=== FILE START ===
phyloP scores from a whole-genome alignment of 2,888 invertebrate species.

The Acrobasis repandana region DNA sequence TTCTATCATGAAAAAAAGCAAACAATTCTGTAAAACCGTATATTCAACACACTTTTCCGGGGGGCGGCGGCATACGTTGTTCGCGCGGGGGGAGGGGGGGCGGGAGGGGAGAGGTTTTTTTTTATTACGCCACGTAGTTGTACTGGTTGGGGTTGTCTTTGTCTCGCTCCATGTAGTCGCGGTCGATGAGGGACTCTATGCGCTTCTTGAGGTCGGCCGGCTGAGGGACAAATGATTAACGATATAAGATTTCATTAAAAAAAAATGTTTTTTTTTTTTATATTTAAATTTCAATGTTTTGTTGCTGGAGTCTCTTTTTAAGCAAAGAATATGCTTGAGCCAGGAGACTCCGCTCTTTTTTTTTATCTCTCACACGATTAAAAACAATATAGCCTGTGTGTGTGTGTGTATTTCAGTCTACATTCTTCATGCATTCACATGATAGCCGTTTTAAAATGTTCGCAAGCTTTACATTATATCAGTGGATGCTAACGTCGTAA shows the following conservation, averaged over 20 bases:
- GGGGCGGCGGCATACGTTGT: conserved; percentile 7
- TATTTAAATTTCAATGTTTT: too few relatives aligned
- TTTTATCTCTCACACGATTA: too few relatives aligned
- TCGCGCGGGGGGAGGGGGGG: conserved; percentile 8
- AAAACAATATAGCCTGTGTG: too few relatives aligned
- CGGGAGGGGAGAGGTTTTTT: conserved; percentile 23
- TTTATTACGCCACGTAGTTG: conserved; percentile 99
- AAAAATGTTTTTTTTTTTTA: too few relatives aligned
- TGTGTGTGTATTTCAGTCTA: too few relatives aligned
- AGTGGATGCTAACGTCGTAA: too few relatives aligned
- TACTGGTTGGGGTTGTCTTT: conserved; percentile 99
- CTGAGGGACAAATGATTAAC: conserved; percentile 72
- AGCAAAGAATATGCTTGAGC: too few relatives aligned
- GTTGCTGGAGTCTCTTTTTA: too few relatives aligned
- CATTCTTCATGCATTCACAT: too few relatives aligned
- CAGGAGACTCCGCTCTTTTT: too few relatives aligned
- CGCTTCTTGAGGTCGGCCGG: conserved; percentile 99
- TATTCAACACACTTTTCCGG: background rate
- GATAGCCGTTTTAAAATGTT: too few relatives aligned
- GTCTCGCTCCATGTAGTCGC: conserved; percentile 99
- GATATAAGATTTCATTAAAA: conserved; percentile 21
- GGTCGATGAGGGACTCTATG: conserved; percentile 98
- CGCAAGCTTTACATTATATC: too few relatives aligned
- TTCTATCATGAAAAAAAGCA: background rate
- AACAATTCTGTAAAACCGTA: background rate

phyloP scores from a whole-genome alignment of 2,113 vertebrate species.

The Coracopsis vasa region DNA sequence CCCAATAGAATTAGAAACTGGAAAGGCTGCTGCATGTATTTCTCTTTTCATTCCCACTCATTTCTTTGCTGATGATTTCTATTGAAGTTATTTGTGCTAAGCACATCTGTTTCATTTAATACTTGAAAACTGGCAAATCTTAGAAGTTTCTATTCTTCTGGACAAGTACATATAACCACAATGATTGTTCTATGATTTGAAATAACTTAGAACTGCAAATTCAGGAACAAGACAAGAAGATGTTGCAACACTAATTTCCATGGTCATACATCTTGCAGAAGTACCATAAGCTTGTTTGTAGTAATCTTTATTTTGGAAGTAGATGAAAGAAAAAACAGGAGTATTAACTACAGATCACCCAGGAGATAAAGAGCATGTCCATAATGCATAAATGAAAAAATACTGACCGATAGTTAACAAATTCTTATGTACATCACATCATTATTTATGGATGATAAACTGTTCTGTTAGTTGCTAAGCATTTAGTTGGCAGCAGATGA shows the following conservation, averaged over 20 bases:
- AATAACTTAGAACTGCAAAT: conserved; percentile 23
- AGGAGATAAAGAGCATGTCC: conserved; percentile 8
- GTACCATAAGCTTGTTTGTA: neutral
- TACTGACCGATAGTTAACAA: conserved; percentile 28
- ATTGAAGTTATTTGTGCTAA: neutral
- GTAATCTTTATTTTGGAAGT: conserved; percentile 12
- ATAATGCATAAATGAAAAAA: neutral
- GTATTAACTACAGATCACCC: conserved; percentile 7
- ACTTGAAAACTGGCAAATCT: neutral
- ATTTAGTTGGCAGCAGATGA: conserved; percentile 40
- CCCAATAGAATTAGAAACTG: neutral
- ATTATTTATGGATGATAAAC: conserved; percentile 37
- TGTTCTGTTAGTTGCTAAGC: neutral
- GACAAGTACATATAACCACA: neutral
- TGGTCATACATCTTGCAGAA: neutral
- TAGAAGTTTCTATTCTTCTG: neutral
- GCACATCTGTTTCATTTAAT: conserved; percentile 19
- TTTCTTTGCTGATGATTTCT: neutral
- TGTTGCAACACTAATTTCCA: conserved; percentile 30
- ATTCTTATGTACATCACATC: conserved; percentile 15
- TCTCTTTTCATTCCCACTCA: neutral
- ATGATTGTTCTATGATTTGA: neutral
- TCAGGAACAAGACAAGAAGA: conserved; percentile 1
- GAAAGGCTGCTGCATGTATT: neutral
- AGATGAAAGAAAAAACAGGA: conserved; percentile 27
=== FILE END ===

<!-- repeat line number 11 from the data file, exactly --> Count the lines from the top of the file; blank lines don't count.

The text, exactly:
- TGTGTGTGTATTTCAGTCTA: too few relatives aligned